Most observers in Massachusetts and Rhode Island say that, as in Minnesota, small numbers of blacks have chosen to go to court, but that otherwise there is ethnic and economic diversity among the minors who appear in court in the two states. "I see a cross-section of young womanhood," notes Massachusetts judge Edith Fine. "Everyone from prep-school, high-achieving, college-bound young women to very poor girls with no families, some of whom are already mothers.
Judge Haigi Bedrosian, of Providence, Rhode Island, who has heard most of the abortion petitions filed in that state, says that when the law first went into effect, the court saw many "so-called upper class and middle-class girls. But they are not the only group we'er seeing now, although we see a very low percentage of minority girls. What's been astonishing to me," Bedrosian adds, "is that we're getting mothers, minors who already have a baby and whose parents don't want them to come home if they get pregnant again."
Harriet Singer, of Planned Parenthood of Rhode Island, reports that her agency sees a large assortment of minors. They range from having no money to being able to muster the funds because they have jobs. They definitely don't look [affluent]," she emphasizes. "They look like they have problems."
The small proportion of black minors who use the judicial bypass is puzzling. One reason may be a greater acceptance of out-of-wedlock births among minority groups than among white, middle-class families. DiPaola, of Planned Parenthood of Massachusetts, notes that her agency gets fewer call from blacks generally than from other groups. It is also possible that black parents, who appear to be more likely than white parents to know when their daughters are sexually active, and more likely to suggest that they seek contraceptive services, (11) may also be more likely to know when their daughters become pregnant; thus, black minors may have less of a need to seek court authorization for abortion.
Why Do Minors Go to Court?
Many minors elect to go to court because of a difficult family situation, which, they believe, will only become worse if their parents learn of the pregnancy. "We hear of an amazing amount of [family] turmoil from the girls . . . the loss of jobs, health problems, chemical dependency and marital strains," Judge Oleisky notes. "These girls are living in homes where the parties are together physically but rarely relate to one another. The girl doesn't feel comfortable bringing a problem into the house because it will just exacerbate all the other problems." Judge Gerald Martin of Duluth agrees. "There are problems at home in almost all the cases. The father is alcoholic and violent; or the parents are in poor health or have marital difficulties, and the girl fears that the news of her pregnancy will jeopardize her parents' health or marriage; or the parents are ideologically opposed to abortion and have told their daughter that if she becomes pregnant, she will be ejected from the home or will not be allowed to go to college or will be forced to put the child up for adoption."
Some of the minors who go to court say they have a good relationship with their parents but are afraid that they will disappoint them if their pregnancy becomes known. "The girls go through this experience alone because they don't want to shatter the good-girl image their parents have of them," observes Tina Welsh. "They know their parents have high expectations for them and they don't want to disappoint them."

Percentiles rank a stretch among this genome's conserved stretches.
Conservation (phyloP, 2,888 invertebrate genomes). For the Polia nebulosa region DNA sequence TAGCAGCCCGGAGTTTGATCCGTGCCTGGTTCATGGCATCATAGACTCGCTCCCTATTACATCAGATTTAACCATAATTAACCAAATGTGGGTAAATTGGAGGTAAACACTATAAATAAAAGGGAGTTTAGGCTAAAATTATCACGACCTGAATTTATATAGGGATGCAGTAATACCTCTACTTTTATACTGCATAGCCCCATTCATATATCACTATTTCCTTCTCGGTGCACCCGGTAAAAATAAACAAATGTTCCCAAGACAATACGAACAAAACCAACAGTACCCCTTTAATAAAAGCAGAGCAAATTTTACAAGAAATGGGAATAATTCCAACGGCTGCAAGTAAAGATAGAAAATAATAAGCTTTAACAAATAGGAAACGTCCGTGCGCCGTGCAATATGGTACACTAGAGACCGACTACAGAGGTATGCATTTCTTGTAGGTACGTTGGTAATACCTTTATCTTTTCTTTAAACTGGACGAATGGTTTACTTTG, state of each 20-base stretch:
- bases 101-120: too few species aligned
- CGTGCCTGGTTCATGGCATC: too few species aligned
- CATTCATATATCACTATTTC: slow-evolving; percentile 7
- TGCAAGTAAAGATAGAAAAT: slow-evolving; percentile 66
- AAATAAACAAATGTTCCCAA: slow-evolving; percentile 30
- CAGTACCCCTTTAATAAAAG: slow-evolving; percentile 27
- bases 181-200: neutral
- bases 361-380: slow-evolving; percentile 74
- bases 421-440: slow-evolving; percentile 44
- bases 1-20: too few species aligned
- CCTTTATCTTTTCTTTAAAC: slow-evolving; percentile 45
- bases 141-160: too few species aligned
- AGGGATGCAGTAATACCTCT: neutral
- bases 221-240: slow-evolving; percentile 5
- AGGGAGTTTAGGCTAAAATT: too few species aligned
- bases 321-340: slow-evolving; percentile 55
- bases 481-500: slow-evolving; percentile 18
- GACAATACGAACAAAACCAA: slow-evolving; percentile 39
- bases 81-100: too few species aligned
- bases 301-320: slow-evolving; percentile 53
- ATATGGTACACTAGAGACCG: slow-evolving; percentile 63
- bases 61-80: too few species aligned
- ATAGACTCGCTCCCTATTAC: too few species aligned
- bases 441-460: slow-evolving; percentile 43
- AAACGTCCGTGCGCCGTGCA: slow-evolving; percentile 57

A substantial proportion of minors in Massachusetts and Minnesota go to court even though one parent is aware of their pregnancy and supports their decision to have an abortion. This circumstance is especially common in Minnesota, which requires that both parents be notified even if they are divorced and the absent parent has had no contact with the minor in years. According to Judge Oleisky, 25 percent of the minors he sees have told one parent about their pregnancy; and Judge Peterson estimates that in 25-30 percent of the cases he hears involving divorced and separated parents, the custodial parent knows of the minor's pregnancy. The Minnesota courts see many minors whose fathers have deserted their families and have provided no financial support. Although they could fulfill the notification requirement by sending a letter to the father's last known address, many minors and their mothers feel that the minor's pregnancy is none of the man's business and that informing him about it is an invasion of the min or's privacy. According to Welsh, it has been suggested to her several times that in these cases, she simply send a letter to a fictitious address rather than take the minor to court, but she has refused to do so. "The law is atrocious, but I won't play games with it," Welsh explains. "I have too much to lose. It's my responsibility to protect the doctors, the clinic and myself. Our professional credibility is on the line."
Both Judge Peterson and Judge Oleisky testified last spring in support of a bill that would amend the law to make notification of the custodial parent sufficient in cases of divorce or legal separation. (12) The judges favor the change because it will reduce the number of hearings and, therefore, the demands made on the personnel involved. So far, no action has been taken on the bill.
Access to the Courts